Logistic System Lab Exercise
Bifurcation Diagram. The best way to see the total behavior of the logistic system in one diagram is to calculate a bifurcation diagram. Our method is a bit clunky. We have an old DOS program - XnextBIF - (written by Will Frangos) that creates the data file, and then we import it into Grapher.
Bifurcation Diagram Lab Exercise
Historically and analytically concepts of complex systems can be traced back to the 1940's and 1950's. For example, the Wikipedia page titled Complex Systems has a very nice flow chart showing the evolutionary history of complex systems. It shows that the concept of complex systems has many parents all of which have fed into and off of each other.
Wikipedia Complex systems the source of the chart developing complex systems theory
Chart: History of complex systems the chart in a pdf file
7. Power Point Lectures (Introduction to Chaos and Complex Systems Theory:
Chaos Theory, Complex Systems Theory, and Evolutionary Dynamics are presented in two introductory classes taught at JMU. The power points are made available below. Depending on how in depth we go they take 3 to 5 classes:
Geology 230: Evolution of the Earth: geology majors course
i. Chaos Theory Part A
ii. Chaos Theory Part B
iii. Complex System Theory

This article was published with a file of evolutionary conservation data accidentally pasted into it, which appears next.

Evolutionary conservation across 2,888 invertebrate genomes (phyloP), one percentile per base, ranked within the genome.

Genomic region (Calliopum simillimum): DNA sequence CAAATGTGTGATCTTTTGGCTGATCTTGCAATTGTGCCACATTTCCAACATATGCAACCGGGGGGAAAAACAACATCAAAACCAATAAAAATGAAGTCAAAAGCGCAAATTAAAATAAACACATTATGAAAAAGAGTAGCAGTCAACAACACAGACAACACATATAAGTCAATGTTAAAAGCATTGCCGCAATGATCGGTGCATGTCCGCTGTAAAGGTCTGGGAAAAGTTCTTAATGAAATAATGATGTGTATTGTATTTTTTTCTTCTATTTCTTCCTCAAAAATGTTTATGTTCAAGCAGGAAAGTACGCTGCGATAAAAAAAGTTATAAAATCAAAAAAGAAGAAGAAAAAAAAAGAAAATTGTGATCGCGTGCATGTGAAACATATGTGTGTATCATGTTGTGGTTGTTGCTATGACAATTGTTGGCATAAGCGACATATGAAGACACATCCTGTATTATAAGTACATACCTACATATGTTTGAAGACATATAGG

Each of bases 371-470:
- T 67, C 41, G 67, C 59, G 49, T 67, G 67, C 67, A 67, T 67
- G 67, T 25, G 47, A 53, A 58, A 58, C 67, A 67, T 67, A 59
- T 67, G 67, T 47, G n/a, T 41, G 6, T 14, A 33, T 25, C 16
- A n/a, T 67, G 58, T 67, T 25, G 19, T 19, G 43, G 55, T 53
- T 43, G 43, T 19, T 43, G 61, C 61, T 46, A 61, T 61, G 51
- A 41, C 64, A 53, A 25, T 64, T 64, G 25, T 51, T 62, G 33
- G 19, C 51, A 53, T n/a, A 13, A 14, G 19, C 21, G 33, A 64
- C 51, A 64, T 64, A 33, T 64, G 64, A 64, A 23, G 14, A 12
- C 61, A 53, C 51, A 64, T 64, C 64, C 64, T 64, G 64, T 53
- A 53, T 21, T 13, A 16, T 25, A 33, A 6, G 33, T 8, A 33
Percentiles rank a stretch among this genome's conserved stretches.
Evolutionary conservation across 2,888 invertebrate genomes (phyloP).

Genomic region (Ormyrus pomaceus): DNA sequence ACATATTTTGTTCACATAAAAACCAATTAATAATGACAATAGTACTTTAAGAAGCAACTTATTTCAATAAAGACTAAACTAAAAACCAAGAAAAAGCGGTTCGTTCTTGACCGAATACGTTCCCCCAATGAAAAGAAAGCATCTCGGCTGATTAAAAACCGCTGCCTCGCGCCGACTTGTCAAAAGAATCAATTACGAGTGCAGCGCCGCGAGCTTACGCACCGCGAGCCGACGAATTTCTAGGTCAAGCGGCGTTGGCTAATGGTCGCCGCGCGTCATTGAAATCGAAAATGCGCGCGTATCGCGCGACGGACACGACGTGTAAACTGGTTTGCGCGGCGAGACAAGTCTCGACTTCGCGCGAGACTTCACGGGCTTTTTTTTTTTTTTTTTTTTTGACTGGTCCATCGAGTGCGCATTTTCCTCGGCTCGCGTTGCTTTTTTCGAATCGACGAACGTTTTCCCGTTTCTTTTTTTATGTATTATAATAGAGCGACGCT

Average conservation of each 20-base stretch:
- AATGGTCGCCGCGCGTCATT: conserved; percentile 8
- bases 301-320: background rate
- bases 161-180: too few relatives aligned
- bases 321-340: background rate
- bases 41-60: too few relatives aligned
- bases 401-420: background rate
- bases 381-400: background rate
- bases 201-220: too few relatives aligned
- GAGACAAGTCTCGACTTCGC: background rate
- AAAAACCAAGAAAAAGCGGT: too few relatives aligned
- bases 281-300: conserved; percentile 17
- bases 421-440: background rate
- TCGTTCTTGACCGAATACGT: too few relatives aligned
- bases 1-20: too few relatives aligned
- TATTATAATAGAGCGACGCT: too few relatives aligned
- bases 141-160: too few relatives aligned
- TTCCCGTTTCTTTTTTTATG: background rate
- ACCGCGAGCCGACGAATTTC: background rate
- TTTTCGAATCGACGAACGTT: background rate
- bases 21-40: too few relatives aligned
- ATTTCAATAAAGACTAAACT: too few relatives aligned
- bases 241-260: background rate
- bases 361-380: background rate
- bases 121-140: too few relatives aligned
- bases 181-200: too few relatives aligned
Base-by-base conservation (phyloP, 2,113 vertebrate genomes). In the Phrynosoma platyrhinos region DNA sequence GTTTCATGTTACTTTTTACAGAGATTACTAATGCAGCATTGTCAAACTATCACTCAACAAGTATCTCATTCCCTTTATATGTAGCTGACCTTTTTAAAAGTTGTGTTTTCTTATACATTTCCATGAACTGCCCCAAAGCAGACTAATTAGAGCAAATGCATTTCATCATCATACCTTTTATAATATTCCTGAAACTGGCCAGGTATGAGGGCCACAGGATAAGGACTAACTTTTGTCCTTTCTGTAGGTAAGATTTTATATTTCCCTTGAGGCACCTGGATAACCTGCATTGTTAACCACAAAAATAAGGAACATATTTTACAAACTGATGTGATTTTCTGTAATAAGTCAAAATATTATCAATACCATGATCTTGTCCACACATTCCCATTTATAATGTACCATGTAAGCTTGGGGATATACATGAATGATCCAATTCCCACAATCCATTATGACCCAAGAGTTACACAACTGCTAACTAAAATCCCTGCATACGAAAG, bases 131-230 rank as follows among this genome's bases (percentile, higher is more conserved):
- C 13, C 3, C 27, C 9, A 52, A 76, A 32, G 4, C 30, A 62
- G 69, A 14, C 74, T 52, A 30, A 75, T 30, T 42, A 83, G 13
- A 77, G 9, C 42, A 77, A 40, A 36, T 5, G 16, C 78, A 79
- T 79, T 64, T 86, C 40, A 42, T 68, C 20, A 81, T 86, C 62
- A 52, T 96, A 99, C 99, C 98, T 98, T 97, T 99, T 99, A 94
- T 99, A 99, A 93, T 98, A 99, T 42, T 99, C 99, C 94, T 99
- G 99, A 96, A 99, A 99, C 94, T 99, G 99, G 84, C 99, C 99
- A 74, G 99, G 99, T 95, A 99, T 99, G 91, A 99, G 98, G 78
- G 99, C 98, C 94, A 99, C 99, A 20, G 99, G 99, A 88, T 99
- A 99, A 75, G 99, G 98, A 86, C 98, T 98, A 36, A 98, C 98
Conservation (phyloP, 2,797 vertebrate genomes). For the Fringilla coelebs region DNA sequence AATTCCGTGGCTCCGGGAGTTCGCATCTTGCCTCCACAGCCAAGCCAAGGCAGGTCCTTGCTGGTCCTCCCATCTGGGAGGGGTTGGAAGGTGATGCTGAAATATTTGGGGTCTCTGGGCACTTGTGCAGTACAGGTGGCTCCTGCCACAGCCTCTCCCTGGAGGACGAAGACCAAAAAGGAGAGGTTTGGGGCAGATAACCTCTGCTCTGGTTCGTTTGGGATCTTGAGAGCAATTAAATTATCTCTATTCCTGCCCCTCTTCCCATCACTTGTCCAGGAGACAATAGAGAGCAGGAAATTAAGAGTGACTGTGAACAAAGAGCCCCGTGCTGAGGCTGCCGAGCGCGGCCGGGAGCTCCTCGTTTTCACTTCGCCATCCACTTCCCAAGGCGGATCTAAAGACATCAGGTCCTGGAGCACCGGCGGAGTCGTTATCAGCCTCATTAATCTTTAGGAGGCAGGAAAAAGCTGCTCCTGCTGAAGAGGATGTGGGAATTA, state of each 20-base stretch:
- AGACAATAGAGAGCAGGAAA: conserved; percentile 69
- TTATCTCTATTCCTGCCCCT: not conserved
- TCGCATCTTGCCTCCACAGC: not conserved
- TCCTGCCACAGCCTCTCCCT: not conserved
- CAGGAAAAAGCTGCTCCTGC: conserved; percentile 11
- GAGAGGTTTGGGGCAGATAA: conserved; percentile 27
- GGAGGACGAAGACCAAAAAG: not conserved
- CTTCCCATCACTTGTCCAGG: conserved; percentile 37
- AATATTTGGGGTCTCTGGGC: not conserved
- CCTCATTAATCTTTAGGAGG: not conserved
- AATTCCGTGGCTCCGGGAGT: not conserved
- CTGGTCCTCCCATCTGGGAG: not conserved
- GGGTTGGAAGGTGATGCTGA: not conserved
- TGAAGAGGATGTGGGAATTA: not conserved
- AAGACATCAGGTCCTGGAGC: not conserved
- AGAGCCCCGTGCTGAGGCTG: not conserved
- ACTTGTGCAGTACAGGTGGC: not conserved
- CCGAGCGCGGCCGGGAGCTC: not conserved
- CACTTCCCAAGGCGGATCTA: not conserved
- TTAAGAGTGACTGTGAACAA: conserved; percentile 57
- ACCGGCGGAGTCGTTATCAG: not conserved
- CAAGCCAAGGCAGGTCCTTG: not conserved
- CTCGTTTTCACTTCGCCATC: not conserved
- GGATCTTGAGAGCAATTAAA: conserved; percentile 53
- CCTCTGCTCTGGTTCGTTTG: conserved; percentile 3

iv. Bistable Behavior
ENVT 200, Environmental Systems Theory: course that draws students from across campus, many without a lot of scientific background. Lectures focus on applying chaos and complex systems to understanding environmental systems.
Chaos Theory + lab debrief
Bifurcation Diagrams + lab debrief
Complex Systems Theory - cellular automata plus boids
Bak-Sneppen Ecosystem Model
Scale Free Networks and fitness landscapes
Bistable systems and overshoot leading to collapse.
8. Keynote Address, Teaching Chaos and Complex Evolutionary Systems Theories at the Introductory Level
Lynn S. Fichter , Geology and Environmental Science, James Madison University
Keynote Address: Complex Systems Theory: Cutting Edge Workshop on complex systems, Carlton College
On the Cutting Edge Reviewed Teaching Collection:
CTA Earth and Environmental Science Academy, James Madison University, Wednesday, June 29, 2011
AGU Strategies and Rubrics for teaching Complex Systems Theory to Novices 2011 AGU meeting, San Francisco
FICHTER, 2011, Lynn S., Geology and Environmental Science, James Madison University, Harrisonburg, VA 22807, firstname.lastname@example.org and BAEDKE, Steve J., Geology and Environmental Science, James Madison University, MSC 6903, Harrisonburg, VA 22807
2011 GSA Annual Meeting in Minneapolis (9/12 October 2011)
This presentation specifically shows how complex systems theory can be aplied to earth systems.
12. Abstract/Power Point: Earth Systems Do Not Evolve to Equilibrium - 2008
FICHTER, Lynn L.S., WHITMEYER, S.J, and PYLE, Eric J., 2008
Joint Meeting of The Geological Society of America, Soil Science Society of America, American Society of Agronomy, Crop Science Society of America, Gulf Coast Association of Geological Societies with the Gulf Coast Section of SEPM
Power Point - Earth Systems Do Not Evolve to Equilibrium